Sounding Board

Solange Closes Out Pitchfork Festival With A Dazzling, Moving Vision Of A Set

Only once during Solange’s headlining set at the Pitchfork Music Festival last night did someone other than Solange speak into a microphone. This was toward the end of the show, just after Solange had gotten done introducing all the members of her band. When she finished, one member of her band leaned over to a microphone and shouted out “the composer and choreographer of this show, Ms. Solange Knowles!” If you just saw that one moment — if you didn’t know any better — you might perceive a whole lot of ego and pretension in that moment. “Composer and choreographer” of a festival set? But the thing about Solange’s live show right now is that it absolutely justifies that level of hubris. Her stage show is a total triumph of vision and rigor and aesthetic and straight-up musical talent. It’s one person’s idea of what a festival set could look like done about as perfectly as humanly possible. It’s moving and lovely and an absolute wonder to behold. And honestly, “composer and choreographer” might be too slight a title. “Auteur” might work better.

Here’s how it looks: There’s a stage bathed in red light. At the back, there’s a glowing orange circle, like a setting sun. A tall, acute pyramid sits off to one side, and two Roman columns stand on the other. Solange and her band members wear matching red jumpsuits, shining, looking like Earth Wind & Fire or something. They’re all arrayed across the stage, symmetrically and precisely, like an architect figured out where everyone should stand. The whole visual presentation, stark and utopian and impeccably designed, looked a bit like the part of Bill & Ted’s Excellent Adventure where Bill and Ted go into the future and everything is awesome. Much of the time, the musicians and backing singers in the band stand stock-still, staring straight ahead. Or they do graceful, minimal dance steps, all in time, all at the exact right moment. And the level of attention to detail is just insane. As in: Solange, her backing singers, and the members of her band are all about the same height. When they all line up at center stage, something they do pretty often, they look like a unified whole. I kept thinking about how one too-tall band member would’ve thrown the visual all off. But Solange would’ve never let that happen.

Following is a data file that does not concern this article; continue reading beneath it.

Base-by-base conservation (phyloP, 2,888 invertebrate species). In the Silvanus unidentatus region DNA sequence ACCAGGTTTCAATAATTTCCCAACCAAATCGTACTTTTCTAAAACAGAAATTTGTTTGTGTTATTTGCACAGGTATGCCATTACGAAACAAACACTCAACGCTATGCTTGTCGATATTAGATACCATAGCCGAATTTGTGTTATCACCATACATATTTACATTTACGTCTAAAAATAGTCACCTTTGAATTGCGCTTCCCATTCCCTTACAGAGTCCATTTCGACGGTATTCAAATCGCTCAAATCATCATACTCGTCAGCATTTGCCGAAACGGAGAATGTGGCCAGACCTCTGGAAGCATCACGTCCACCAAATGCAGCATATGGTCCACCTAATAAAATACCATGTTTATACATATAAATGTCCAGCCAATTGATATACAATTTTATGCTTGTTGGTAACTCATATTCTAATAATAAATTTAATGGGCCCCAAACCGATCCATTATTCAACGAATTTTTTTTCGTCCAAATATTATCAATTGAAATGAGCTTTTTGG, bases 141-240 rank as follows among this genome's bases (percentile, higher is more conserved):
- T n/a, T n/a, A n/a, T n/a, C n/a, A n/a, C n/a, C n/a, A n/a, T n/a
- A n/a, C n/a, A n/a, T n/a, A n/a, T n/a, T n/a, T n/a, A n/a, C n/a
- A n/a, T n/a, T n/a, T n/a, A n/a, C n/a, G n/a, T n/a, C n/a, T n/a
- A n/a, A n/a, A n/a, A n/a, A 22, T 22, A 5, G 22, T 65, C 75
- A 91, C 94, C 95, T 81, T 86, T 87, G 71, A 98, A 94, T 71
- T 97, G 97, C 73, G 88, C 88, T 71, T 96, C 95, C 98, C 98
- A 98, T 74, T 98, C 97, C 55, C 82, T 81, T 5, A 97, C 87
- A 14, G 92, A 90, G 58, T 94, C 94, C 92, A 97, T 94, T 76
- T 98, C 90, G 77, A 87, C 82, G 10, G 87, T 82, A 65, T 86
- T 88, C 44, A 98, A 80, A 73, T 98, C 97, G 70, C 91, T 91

The whole show was as minutely choreographed as a Broadway show, with all the band members hitting their marks exactly, moving with deliberate stillness. Solange and the other two singers sometimes did the same and sometimes erupted into euphoric, tough-as-hell dance. All the people onstage were capable of doing these intricate, complicated stage routines but making them look effortless, like they were all right there in the moment. Every once in a while, a huge brass section, 20 pieces or more, would march onstage, also in matching jumpsuits, and they’d be just as locked-in with the movements. It must’ve taken Kubrickian levels of focus to get everyone in the right places at the right times, but that’s what happened.

And it’s not like Solange was picking these musicians just for how they’d look onstage. Musically, the sound they made was a near-perfect recreation of the sonic splendor of last year’s A Seat At The Table, and those songs, which already sounded great on record, became something more in person. The live arrangements were somehow spare and lush at the same time, and the supple, expressive work of the bassist, whose name I wish I remembered, was especially impressive. And Solange’s vocals were just nuts. She’s smooth and emotive and capable of these big harmonic leaps, and it always looks like it comes so easily to her. It’s a rare thing to see someone who’s both this talented and this committed to a singular vision.

And that vision had a lot to do with race and gender and self-love and proud excellence. It’s a powerful spectacle: A beautiful black woman, utterly in charge of everything happening on her stage, enrapturing a diverse Chicago crowd at a festival that’s historically concentrated on ramshackle white-guy indie rock. (It’s grown a long way in recent years, but that’s the baseline.) Dedicating her song “Junie” to the late Ohio Players/P-Funk member Junie Morrison, Solange credited him as a prime inspiration that helped convince her to add “frequencies and spirituality” to her own work. And “frequencies and spirituality” are a lovely description of what Solange is bringing to the stage right now.

As I’m writing this, I’m still basking in last night’s glow, so I can’t really say where Solange ranks in the list of Pitchfork headliners. But her set was easily the musical highlight of my weekend, and I can only remember one set that I found more moving: When Chance The Rapper headlined in 2015 and the entire crowd seemed to be made up of Chicago kids who knew every single word to every single mixtape track. That was a truly special one-off show. Solange is doing a version of her Pitchfork set every time she gets onstage this summer. You might have seen some version of it in TV-performance videos or in grainy fan-shot live footage. But it’s one thing to see that and entirely another to experience it in person. If you get a chance, try to be there for it. It’s really something.